Toxic relationships have always hit close to home for me. I grew up in a loving household, but once my adoptive mother passed away, the tune changed. For the eight years that followed afterward, I noticed my old self-starting to fade away; I was becoming a shell of a person that I once knew. I decided to take action and leave that atmosphere once I was of age. However, I felt lost. Instead of figuring out how to love myself again I jumped into a serious relationship thinking that would solve the problem.

It was a whirlwind of infatuation, and I was drunk. When the honeymoon stage started to fade, the toxicity started to creep up. I kept telling myself that no relationship is perfect, but the fighting and masking kept happening. Everyone who shared moments in our lives was none the wiser; this mostly happened between closed doors. My partner manipulated me into thinking that I was unhinged and I started to question my sanity. I was the one who was getting hurt yet he made me believe it was my fault.

I was there for him; I supported him. I was good to him.

When he brought up the conversation of parting ways (third time in over five years), I accepted. I felt drained, and I couldn’t keep apologizing for moments that were not my fault.
If this sounds familiar to you, I want you to take a step back. Are you making this person a priority when you’re not one? I didn’t realize how toxic our relationship was until after the fact.

I became depressed. I stopped eating. I didn’t know who I was anymore.

After a couple of weeks of wallowing, I knew that I had to do something about it – I couldn’t rely on someone else for my happiness. The only issue was how was I going to learn to love myself after being berated for so long?

  • Surround yourself with Love
    Support systems are different across all boards but make sure that you engage with those who are there for you in good or bad times. I surrounded myself with my closest friends whom I’m happy to call family. They kept offering their support and reminded me that things would be OK. I started to listen to them more even though I didn’t believe them at the time. I know they had my best interest at heart
  • Keep Busy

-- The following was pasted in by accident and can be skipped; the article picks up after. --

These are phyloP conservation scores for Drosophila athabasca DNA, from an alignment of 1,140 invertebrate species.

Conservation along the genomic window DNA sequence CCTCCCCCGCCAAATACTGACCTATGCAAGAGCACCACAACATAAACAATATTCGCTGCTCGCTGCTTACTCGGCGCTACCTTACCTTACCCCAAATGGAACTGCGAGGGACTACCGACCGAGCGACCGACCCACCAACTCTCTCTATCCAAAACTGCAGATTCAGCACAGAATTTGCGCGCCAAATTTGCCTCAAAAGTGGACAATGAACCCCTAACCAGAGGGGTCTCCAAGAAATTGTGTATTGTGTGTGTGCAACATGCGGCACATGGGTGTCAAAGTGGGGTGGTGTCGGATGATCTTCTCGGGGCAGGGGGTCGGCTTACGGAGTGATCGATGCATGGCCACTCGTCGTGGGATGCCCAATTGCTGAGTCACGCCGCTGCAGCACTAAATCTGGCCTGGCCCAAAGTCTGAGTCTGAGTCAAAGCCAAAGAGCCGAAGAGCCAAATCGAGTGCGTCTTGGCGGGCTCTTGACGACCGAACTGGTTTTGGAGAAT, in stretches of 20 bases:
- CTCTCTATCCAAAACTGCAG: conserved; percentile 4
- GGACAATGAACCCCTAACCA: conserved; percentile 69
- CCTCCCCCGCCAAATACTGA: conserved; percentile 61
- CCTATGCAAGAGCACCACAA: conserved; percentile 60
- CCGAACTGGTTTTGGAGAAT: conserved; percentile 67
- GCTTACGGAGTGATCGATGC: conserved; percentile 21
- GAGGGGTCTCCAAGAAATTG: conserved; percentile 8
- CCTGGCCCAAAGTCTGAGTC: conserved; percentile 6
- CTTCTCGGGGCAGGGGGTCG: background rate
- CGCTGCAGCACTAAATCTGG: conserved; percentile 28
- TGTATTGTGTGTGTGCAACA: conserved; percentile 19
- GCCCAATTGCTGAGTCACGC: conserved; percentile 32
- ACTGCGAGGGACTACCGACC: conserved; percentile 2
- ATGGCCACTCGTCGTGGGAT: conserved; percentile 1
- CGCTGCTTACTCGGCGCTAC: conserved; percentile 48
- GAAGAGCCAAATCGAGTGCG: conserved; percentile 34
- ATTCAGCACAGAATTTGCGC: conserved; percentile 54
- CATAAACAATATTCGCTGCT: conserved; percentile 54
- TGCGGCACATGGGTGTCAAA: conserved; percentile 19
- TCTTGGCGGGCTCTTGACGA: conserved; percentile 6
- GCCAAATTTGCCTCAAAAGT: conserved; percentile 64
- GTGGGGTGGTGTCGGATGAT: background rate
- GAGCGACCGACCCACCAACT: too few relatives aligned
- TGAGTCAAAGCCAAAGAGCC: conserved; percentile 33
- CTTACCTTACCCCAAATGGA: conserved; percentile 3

I found that staying home under a blanket wasn’t doing me any good, so I decided to work extra hours at my retail position, and I stayed back from several classes to engage with other students. I didn’t want to do this, but I forced myself too. I was still exhausted from everything that happened, but I pushed through. (I got a promotion at work shortly afterward!)
  • Be Positive
    Yeah, OK Andrea easier said than done.
    TRUST ME, I KNOW. I’ve always struggled with being a positive person since negativity always surrounded me. It’s so easy to feel that you will never find love in yourself or others but you need to know that this is not true. Create a mantra for yourself: “Everything will be OK – You are where you need to be” I know it sounds corny but saying it to yourself every day does help.
  • Make ‘me’ time
    I’m not saying to be positive all the time here, that’s not possible. You will cry, you will hurt – and that’s NORMAL. We’re all human, and there’s no shame in having low points. If you need to stay home, eat a pint of ice cream while watching Grey’s Anatomy – DO IT. I cannot stress this enough. Making time for yourself is a major part of healing!
  • Define your self-love
    Everyone’s definition of self-love is different; mine is to be comfortable in my skin & not apologize for my personality. Yours will most likely be different, and that’s OK because it’s for yourself. You need to understand what works and what doesn’t so you can stand up for what you believe. A great way to start this process is by making a list: What are your best attributes?

Happy with yourself
None of this will work if you continue to hold onto the past. Don’t feel like you can jump into this, either. I’m still navigating on my route of self-love, but I can thank my change in atmosphere. Leaving all of that behind really did make my transition to being happier easier.

If you’re unsure about toxicity – please read my post “It’s not you; it’s them” 

This topic has been weighing on me for a couple of years now as I’ve started to realize that our relationships with people affect us immensely. Most of my anxiety was brought on by toxic relationships, and unfortunately, I found this out too little too late.